March highlights took us all the way to the Mesolithic with the first confirmed cremation from the period (watch this space for more news about that!), then to Heathrow T5 and Stansted when Oxford Archaeology formed the first archaeology joint venture in Britain together with Wessex Archaeology, Framework Archaeology. A 6,000 years old elm leaf then showed how archaeology today is important to understand the climate change challenges we are facing. And then we visited Stonea Camp, the lowets hillfort in Britain which could be the first place to enter history books in the British Isles, thanks to a citation by Roman historian Tacitus.
A special highlight was celebrating International Women's Day with OA's women and archaeologists, listening to their experiences and what drives them every day in their work. A special thank you to all the colleagues who shared what it means to be a woman archaeologist.



The oldest cremation... so far!

In 2014, OA's Cambridge office was tasked with excavating a number of sites along the Chelmsford Effluent Pipeline. As a number of Bronze Age and Anglo-Saxon features were found, the team were not particularly surprised when they uncovered a pit with remains from a cremation. It was assumed that the bone fragments and charcoal would date to the Bronze Age, when cremation was common.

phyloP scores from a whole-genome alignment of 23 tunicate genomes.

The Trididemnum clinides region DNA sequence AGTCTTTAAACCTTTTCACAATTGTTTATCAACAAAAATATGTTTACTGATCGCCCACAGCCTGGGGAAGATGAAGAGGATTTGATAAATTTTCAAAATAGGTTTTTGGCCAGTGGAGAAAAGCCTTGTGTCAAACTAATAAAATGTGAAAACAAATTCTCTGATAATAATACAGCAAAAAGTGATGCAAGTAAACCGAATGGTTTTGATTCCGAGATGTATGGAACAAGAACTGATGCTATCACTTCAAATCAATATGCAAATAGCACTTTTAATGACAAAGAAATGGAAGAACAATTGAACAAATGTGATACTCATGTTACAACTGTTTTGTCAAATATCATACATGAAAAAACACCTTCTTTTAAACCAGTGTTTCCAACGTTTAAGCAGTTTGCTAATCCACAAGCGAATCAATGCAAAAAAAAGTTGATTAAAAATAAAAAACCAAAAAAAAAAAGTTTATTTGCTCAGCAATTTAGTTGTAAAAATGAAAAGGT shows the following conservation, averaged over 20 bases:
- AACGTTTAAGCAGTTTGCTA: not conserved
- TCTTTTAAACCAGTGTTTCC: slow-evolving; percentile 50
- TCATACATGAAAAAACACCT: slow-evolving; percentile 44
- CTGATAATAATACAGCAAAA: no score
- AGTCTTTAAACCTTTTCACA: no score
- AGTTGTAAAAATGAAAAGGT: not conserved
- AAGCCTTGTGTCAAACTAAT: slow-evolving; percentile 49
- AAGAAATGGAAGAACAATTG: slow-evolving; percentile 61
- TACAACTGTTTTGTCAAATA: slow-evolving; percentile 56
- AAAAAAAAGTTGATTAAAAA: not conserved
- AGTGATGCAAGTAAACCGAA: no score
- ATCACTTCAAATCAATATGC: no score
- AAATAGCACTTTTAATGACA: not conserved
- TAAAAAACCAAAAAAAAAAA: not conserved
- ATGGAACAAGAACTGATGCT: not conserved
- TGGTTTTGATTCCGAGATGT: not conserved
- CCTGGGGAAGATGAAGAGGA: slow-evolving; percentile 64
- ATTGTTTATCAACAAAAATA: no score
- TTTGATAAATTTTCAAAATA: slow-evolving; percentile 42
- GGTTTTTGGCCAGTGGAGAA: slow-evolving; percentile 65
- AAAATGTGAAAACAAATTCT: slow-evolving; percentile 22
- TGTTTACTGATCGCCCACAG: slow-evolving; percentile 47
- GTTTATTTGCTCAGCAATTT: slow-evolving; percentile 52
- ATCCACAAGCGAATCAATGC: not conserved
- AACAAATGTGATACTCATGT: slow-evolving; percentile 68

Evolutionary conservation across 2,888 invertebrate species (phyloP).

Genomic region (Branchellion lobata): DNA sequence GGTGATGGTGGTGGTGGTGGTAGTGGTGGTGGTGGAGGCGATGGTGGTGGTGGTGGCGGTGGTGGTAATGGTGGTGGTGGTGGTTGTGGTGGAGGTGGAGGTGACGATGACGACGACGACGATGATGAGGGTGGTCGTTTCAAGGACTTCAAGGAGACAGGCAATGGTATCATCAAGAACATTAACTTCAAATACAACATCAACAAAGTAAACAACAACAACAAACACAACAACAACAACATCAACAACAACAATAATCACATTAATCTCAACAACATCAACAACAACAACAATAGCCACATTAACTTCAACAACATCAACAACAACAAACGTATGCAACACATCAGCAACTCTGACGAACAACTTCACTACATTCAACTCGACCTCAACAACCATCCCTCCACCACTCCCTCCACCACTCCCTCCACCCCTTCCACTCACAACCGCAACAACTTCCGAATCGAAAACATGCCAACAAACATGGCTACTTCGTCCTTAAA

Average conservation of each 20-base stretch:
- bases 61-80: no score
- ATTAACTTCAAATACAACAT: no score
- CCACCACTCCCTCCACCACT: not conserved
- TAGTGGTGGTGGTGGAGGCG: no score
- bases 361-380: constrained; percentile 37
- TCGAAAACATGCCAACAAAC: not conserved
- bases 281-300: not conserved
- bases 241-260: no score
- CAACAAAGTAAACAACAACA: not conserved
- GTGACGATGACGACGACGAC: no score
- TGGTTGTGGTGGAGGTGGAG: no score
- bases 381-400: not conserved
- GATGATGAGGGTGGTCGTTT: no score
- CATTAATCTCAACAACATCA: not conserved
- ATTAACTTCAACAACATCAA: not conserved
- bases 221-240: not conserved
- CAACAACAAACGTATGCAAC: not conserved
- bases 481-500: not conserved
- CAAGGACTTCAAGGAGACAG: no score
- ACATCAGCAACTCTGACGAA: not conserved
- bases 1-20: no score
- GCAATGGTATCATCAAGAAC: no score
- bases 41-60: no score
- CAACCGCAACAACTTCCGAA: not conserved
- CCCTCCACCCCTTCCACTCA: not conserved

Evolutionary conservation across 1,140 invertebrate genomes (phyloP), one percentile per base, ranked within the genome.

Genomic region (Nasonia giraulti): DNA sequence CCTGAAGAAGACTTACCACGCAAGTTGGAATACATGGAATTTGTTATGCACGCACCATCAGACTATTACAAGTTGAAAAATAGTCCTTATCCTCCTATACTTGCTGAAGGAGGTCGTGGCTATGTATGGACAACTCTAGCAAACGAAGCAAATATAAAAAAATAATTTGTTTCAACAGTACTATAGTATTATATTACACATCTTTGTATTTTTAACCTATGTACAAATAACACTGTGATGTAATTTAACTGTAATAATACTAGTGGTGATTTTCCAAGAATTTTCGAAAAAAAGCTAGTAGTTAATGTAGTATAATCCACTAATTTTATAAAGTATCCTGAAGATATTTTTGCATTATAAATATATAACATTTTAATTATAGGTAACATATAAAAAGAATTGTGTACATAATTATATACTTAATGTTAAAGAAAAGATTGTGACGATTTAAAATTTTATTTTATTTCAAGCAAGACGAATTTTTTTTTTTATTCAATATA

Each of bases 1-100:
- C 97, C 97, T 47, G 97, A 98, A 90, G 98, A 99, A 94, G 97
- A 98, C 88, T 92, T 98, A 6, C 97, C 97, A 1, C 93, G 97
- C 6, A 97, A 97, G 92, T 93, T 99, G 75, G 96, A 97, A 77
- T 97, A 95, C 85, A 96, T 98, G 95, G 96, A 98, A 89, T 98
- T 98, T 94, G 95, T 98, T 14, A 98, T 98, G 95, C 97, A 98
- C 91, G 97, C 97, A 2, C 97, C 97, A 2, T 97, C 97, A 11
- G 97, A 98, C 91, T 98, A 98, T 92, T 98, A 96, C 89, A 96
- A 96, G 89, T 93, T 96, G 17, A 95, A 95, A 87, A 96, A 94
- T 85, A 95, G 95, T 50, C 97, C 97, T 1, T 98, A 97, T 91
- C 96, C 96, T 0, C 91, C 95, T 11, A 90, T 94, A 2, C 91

a pile of human bone fragments

Framework Archaeology, Britain's first archaeology joint venture

1998 saw the formation of what, we think, was the first ever joint venture in British commercial archaeology: Oxford Archaeology linked up with colleagues at Wessex Archaeology to form Framework Archaeology – and the rest, as they say, is history! Well, maybe not. However, this coming together of two of the largest archaeological contractors in the UK did prove to be truly significant in the history of commercial archaeology.

two archaeologists are digging near a fence that has a large commercial airplane on a tarmac

A 6,000 years old elm leaf from Windy Harbour

This leaf, although fragile, looks like it could have fallen from the branch last autumn, so it’s mind blowing to realise that it’s around 6000 years old. The elm tree from which it budded would have thrived in the vast and largely untouched oak and elm forests that then covered much of Britain.

An elm leaf from Windy Harbour displayed at the British Museum's The World of Stonehenge exhibition

Stonea Camp, Britain's lowest hillfort

Stonea Camp is Britain’s lowest lying Iron Age fort (2m above sea level or 7.5m OD).  It is a Scheduled Monument of National (International) importance. 

Stonea Camp

#OASheDigs to celebrate International Women's Day